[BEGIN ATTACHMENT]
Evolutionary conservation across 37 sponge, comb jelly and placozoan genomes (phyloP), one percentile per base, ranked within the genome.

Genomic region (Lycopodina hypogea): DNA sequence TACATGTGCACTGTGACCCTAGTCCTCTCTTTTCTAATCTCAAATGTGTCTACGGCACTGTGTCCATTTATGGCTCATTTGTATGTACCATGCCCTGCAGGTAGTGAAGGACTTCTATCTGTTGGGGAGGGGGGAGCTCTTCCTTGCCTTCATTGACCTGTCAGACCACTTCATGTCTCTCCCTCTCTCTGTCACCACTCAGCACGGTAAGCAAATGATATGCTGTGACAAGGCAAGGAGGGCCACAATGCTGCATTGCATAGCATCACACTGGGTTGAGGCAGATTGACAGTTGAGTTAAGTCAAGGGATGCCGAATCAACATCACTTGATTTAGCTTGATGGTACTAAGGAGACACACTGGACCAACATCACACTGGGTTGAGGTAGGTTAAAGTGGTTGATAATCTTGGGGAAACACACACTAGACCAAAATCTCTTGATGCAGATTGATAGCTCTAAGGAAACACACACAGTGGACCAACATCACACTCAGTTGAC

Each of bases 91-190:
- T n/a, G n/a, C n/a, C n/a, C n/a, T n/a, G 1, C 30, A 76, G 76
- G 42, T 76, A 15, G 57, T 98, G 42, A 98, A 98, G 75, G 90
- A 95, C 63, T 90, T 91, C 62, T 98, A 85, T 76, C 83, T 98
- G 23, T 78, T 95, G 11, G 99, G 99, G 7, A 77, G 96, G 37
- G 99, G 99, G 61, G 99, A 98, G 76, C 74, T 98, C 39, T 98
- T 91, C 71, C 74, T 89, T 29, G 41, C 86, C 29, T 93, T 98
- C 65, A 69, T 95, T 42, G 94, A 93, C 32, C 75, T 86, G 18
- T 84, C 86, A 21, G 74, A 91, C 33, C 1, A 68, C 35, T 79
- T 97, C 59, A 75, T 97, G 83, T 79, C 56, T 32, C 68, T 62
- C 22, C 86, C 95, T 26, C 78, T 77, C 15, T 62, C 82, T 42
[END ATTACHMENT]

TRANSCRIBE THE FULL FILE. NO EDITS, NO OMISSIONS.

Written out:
Evolutionary conservation across 37 sponge, comb jelly and placozoan genomes (phyloP), one percentile per base, ranked within the genome.

Genomic region (Lycopodina hypogea): DNA sequence TACATGTGCACTGTGACCCTAGTCCTCTCTTTTCTAATCTCAAATGTGTCTACGGCACTGTGTCCATTTATGGCTCATTTGTATGTACCATGCCCTGCAGGTAGTGAAGGACTTCTATCTGTTGGGGAGGGGGGAGCTCTTCCTTGCCTTCATTGACCTGTCAGACCACTTCATGTCTCTCCCTCTCTCTGTCACCACTCAGCACGGTAAGCAAATGATATGCTGTGACAAGGCAAGGAGGGCCACAATGCTGCATTGCATAGCATCACACTGGGTTGAGGCAGATTGACAGTTGAGTTAAGTCAAGGGATGCCGAATCAACATCACTTGATTTAGCTTGATGGTACTAAGGAGACACACTGGACCAACATCACACTGGGTTGAGGTAGGTTAAAGTGGTTGATAATCTTGGGGAAACACACACTAGACCAAAATCTCTTGATGCAGATTGATAGCTCTAAGGAAACACACACAGTGGACCAACATCACACTCAGTTGAC

Each of bases 91-190:
- T n/a, G n/a, C n/a, C n/a, C n/a, T n/a, G 1, C 30, A 76, G 76
- G 42, T 76, A 15, G 57, T 98, G 42, A 98, A 98, G 75, G 90
- A 95, C 63, T 90, T 91, C 62, T 98, A 85, T 76, C 83, T 98
- G 23, T 78, T 95, G 11, G 99, G 99, G 7, A 77, G 96, G 37
- G 99, G 99, G 61, G 99, A 98, G 76, C 74, T 98, C 39, T 98
- T 91, C 71, C 74, T 89, T 29, G 41, C 86, C 29, T 93, T 98
- C 65, A 69, T 95, T 42, G 94, A 93, C 32, C 75, T 86, G 18
- T 84, C 86, A 21, G 74, A 91, C 33, C 1, A 68, C 35, T 79
- T 97, C 59, A 75, T 97, G 83, T 79, C 56, T 32, C 68, T 62
- C 22, C 86, C 95, T 26, C 78, T 77, C 15, T 62, C 82, T 42